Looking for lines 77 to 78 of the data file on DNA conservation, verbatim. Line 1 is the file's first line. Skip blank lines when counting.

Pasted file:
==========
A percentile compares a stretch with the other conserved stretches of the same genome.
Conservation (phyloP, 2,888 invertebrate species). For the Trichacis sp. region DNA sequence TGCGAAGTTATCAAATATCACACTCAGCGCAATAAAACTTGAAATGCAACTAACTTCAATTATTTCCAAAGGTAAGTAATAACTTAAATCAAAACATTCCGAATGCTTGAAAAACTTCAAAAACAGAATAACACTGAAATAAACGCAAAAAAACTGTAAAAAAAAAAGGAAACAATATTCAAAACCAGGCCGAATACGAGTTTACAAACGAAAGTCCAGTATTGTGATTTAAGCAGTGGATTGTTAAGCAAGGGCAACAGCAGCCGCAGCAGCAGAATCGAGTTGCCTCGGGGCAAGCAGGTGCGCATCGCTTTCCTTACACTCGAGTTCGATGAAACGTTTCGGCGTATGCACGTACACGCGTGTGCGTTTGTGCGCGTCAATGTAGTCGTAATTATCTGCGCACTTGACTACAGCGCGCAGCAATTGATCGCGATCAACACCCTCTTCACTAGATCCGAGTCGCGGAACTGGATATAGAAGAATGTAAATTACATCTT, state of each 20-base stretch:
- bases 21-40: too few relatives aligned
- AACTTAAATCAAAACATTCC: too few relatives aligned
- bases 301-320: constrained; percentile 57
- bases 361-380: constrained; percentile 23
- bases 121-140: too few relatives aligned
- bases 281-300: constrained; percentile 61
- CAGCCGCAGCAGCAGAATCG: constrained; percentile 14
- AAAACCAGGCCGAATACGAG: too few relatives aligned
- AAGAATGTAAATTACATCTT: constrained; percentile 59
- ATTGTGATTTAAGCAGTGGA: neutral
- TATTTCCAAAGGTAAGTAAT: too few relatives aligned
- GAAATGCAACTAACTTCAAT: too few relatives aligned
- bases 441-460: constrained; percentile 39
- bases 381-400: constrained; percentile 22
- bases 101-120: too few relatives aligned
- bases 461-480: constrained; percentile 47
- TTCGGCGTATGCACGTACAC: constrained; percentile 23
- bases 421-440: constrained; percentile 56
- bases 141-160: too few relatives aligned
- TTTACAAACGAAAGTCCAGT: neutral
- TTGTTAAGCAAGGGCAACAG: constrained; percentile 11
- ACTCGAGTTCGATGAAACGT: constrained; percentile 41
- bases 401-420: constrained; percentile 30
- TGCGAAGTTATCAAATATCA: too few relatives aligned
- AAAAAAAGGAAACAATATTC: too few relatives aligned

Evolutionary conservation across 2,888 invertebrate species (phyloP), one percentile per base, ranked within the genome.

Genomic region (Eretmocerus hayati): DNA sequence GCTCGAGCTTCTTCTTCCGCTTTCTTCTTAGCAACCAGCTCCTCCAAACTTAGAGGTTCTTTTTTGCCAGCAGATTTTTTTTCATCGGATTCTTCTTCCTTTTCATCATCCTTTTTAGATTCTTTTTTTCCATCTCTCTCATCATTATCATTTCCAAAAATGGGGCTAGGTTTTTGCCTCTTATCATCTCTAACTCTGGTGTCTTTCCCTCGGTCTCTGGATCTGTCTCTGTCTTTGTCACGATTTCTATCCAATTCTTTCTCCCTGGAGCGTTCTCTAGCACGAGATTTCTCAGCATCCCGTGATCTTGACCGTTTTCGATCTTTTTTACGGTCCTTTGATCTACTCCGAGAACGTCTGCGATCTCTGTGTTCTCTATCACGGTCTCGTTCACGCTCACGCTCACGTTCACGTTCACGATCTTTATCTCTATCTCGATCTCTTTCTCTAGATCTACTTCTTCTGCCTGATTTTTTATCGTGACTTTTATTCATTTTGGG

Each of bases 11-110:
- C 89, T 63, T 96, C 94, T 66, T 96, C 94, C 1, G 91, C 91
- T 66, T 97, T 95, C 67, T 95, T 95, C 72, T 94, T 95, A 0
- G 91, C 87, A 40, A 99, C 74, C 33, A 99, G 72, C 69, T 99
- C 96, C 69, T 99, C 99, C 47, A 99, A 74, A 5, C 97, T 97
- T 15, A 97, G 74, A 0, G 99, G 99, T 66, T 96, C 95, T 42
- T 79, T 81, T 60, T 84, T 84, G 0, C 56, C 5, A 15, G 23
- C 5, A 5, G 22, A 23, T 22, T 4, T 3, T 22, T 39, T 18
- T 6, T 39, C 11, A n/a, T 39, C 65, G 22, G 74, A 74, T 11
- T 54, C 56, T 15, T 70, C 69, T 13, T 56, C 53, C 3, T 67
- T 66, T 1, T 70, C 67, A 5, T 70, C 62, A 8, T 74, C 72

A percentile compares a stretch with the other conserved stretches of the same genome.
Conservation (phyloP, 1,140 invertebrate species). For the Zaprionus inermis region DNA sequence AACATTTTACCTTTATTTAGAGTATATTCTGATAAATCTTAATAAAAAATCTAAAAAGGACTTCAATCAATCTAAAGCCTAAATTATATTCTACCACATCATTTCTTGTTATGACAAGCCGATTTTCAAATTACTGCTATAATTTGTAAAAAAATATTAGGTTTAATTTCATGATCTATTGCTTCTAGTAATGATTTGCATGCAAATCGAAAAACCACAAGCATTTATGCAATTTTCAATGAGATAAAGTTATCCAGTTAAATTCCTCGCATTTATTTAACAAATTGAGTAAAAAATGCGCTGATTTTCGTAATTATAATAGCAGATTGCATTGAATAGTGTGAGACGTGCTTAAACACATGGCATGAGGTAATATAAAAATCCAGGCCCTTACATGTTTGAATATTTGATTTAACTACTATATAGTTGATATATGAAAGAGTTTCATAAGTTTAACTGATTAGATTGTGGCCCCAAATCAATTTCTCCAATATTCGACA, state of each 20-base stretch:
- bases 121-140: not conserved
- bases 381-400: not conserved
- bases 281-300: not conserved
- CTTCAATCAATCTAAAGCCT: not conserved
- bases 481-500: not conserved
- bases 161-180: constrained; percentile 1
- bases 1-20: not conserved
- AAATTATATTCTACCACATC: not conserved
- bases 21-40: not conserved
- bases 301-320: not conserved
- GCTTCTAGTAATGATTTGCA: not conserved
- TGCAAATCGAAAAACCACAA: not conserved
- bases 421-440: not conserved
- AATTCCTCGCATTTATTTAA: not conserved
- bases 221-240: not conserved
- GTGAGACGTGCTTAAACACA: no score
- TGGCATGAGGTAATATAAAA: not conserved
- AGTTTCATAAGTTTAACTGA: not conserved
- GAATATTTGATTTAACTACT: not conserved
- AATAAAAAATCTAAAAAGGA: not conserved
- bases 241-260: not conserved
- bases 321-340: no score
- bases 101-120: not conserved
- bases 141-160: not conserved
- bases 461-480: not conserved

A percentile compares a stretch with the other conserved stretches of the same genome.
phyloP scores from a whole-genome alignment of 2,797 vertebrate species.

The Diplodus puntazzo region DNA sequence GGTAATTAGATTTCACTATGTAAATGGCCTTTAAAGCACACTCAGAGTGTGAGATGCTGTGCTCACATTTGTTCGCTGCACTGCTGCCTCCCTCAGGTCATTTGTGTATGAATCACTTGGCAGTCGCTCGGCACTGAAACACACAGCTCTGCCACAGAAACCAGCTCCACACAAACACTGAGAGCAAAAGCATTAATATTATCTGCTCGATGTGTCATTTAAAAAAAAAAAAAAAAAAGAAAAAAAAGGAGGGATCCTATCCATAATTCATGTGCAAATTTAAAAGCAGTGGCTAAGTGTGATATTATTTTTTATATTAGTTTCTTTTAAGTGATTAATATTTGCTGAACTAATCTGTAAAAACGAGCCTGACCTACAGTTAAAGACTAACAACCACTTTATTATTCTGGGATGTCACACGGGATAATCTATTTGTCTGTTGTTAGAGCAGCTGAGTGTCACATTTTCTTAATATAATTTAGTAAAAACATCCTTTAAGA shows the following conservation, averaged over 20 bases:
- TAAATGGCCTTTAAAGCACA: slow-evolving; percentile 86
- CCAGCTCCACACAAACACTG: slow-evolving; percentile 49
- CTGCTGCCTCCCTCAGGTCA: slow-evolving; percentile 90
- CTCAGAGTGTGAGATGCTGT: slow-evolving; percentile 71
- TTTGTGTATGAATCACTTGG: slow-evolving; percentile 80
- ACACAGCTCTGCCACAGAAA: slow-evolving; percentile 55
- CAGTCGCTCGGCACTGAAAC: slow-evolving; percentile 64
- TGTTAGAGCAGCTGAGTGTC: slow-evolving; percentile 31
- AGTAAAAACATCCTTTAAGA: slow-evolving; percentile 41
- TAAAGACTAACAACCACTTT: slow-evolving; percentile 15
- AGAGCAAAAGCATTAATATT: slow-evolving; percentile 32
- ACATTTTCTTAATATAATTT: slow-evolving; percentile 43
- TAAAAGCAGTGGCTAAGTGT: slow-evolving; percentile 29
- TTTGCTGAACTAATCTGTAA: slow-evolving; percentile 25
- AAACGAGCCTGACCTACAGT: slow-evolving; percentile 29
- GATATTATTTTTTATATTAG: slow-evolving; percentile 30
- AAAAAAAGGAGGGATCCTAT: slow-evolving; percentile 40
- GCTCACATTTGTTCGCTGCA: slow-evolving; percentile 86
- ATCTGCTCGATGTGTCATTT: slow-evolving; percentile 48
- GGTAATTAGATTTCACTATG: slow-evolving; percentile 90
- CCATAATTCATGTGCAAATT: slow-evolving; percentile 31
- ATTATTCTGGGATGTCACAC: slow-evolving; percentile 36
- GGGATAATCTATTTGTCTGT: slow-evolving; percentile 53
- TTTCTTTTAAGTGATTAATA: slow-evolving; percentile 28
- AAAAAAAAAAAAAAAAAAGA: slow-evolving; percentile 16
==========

- CAGTCGCTCGGCACTGAAAC: slow-evolving; percentile 64
- TGTTAGAGCAGCTGAGTGTC: slow-evolving; percentile 31